PHOENIX -- He wasn't supposed to be the answer to the two-year riddle the Arizona Diamondbacks front office has been trying to solve since Justin Upton's departure in January of 2013.
And if not for an unfortunate 92 mph fastball that struck A.J. Pollock's right wrist on the night of June 1, his chance to fill a roster spot so early in the 2014 campaign might never have come to fruition.
But if there's one thing to know about David Peralta, it's that his journey to the big leagues was not paved by luck or chance.
He earned his shot the long and hard way.
Growing up in Carabobo, Venezuela -- a town Cy Young Award winner Felix Hernandez and former hard-throwing, right-hander Carlos Zambrano hail from -- Peralta had dreams of tossing complete games, not roping hard line drives to clear the bases.
"Back in 2006 or 2007, I wouldn't have believed that [my first big league experience would be as an outfielder], because when I signed on with the Cardinals to be a pitcher that was the dream," Peralta said. "I wanted to make it to the big leagues as a pitcher. It just didn't work for me."
Peralta made 18 total appearances with the St. Louis Cardinals' Rookie Ball team in Johnson City, Tenn., going 2-6 with a 5.80 ERA. It wasn't the uneven results that put the dream to bed, but rather a pair of unfortunate shoulder surgeries.
And in 2009, the Cardinals granted the 26-year-old his official release.
Tasked with finding a way back into professional baseball, Peralta sought the advice of his father. And together, they came to the conclusion he should tap back into the roots of his childhood as a power-hitting outfielder.
"I went back to Venezuela after getting released because my shoulder was still hurting," said Peralta. "When I was back home, I just came to the decision I had to give up pitching. It just hurt too much. I got it that it just wasn't for me.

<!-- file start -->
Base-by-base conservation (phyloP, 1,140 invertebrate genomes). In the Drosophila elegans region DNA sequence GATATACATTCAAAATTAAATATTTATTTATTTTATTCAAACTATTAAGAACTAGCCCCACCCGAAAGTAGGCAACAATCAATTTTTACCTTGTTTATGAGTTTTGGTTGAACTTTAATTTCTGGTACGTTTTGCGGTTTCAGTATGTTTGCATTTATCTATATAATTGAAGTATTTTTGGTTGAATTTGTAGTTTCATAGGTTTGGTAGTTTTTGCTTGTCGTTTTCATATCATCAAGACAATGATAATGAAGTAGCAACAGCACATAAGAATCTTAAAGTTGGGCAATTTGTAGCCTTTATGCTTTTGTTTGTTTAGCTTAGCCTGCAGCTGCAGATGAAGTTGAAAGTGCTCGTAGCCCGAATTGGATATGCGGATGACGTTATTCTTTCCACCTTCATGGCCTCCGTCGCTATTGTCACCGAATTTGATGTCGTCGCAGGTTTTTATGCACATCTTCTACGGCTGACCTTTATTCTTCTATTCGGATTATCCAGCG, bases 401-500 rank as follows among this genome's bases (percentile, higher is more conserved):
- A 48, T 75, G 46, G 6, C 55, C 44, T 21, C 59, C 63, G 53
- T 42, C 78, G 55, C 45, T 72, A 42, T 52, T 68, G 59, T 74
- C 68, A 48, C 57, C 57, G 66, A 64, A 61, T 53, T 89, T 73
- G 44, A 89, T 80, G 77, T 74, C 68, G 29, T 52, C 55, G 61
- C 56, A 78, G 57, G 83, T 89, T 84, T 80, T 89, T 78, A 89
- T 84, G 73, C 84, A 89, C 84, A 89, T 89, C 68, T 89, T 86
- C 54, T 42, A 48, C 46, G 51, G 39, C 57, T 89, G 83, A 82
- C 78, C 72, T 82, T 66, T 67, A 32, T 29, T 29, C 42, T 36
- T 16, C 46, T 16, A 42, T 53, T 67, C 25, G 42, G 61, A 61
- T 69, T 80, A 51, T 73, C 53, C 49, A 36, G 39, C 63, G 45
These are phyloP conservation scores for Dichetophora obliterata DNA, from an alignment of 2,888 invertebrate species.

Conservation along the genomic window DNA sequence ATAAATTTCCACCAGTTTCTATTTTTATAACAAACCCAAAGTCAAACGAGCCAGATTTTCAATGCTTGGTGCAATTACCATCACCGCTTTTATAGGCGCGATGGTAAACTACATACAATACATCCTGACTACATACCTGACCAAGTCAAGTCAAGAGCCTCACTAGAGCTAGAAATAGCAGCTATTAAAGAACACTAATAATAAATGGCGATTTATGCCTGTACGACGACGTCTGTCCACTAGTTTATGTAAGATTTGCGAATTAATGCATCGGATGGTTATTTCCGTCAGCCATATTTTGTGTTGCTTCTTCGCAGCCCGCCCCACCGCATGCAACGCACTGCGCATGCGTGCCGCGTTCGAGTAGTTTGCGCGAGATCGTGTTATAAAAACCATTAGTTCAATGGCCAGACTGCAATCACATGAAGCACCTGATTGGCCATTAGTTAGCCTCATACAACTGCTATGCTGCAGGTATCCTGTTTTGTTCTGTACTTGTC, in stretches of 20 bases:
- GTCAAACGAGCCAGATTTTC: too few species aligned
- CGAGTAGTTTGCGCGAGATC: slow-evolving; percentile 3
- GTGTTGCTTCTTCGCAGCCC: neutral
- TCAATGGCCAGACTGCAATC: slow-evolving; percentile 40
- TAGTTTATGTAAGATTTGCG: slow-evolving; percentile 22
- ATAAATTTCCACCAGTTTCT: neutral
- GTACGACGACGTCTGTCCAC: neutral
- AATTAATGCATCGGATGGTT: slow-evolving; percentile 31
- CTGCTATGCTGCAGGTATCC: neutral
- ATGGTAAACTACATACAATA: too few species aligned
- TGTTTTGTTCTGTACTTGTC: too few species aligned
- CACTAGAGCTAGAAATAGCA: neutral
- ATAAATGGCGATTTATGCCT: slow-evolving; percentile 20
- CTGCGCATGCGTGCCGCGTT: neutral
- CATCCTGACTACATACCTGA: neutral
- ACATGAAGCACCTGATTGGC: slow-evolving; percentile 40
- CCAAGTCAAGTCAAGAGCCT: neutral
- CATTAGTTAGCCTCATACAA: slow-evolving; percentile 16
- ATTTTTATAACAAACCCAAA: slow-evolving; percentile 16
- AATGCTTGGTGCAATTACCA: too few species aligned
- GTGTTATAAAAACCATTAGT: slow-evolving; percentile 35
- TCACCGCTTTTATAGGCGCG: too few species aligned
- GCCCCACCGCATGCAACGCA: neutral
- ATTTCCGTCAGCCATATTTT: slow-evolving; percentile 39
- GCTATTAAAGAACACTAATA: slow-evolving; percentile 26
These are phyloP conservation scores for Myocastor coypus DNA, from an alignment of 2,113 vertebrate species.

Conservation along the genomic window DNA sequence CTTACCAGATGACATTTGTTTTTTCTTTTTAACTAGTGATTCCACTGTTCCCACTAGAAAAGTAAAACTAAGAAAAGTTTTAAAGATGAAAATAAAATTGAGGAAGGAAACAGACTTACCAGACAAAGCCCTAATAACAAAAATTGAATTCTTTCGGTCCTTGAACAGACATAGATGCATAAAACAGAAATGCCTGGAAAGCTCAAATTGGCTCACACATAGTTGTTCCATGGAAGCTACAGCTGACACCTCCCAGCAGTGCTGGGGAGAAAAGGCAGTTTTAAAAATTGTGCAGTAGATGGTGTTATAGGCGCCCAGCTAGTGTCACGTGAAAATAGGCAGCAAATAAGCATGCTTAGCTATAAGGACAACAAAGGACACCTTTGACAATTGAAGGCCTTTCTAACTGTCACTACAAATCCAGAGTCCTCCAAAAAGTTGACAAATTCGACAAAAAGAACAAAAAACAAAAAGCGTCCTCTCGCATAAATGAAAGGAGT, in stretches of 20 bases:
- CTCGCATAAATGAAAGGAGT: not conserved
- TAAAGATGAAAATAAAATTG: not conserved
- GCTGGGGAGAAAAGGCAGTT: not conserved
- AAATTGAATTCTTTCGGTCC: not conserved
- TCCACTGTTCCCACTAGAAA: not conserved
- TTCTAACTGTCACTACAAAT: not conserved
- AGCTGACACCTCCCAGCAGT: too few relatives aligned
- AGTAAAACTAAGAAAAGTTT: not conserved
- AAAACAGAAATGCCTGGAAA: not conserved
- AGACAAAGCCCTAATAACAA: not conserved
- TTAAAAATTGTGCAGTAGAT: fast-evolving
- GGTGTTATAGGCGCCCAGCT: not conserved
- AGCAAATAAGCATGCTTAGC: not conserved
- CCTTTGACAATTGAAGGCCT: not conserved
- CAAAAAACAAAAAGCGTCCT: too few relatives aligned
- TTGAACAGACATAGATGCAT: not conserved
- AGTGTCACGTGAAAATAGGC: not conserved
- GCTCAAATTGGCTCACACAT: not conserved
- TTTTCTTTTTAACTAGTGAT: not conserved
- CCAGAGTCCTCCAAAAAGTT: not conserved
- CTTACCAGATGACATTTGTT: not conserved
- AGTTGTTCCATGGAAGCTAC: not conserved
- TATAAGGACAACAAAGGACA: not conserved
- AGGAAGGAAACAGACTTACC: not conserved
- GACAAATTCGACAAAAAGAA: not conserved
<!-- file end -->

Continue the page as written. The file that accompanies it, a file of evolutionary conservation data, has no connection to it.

"I just decided with my dad, I mean we were talking and he said, 'Why not give it a try as a hitter?' I mean I used to be a hitter. But I spent a lot of time during that period working out and getting stronger."
After a four-year absence from the minors, Peralta returned to the United States in 2011 a different person and a different player.
But major league teams didn't take notice right away.
In order to get a look, he first had to endure parts of three seasons playing Independent League games in cities like Amarillo, Tex., Harlingen, Tex. and Wichita, Kan. Although Peralta wasn't exactly facing top-notch competition, his transition from the mound to the box was a rather seamless one.
From 2011-13, he hit .359, slugged 28 home runs, stole 36 bases and knocked in 189 runs with the Sox, WhiteWings and Wingnuts.
"It wasn't easy getting here," said Peralta. "I was working every day at it. I mean, when I was playing in the Independent League, and if I would go 4-for-4 or 0-for-4, I would still come early to the stadium the next day.
"I had my routine and it worked for me. I mean I was there for two-plus years, hitting well and putting up good numbers. I started asking myself, 'What else do I need to do to get picked up by a team?' But finally last year, the Arizona Diamondbacks took my contract."
Peralta's tour through the D-backs farm system, which began in July 2013, would be a short-lived experience. In 52 games with Visalia, he had his way with High-A pitching to the tune of a .346 batting average with eight home runs, 15 doubles and 42 RBI.
And just to prove that his production was no fluke, Peralta began this season in Double-A Mobile, where he continued to tear the cover off the ball for the BayBears -- six home runs, 17 doubles and 46 RBI in 223 at-bats before his promotion on June 2.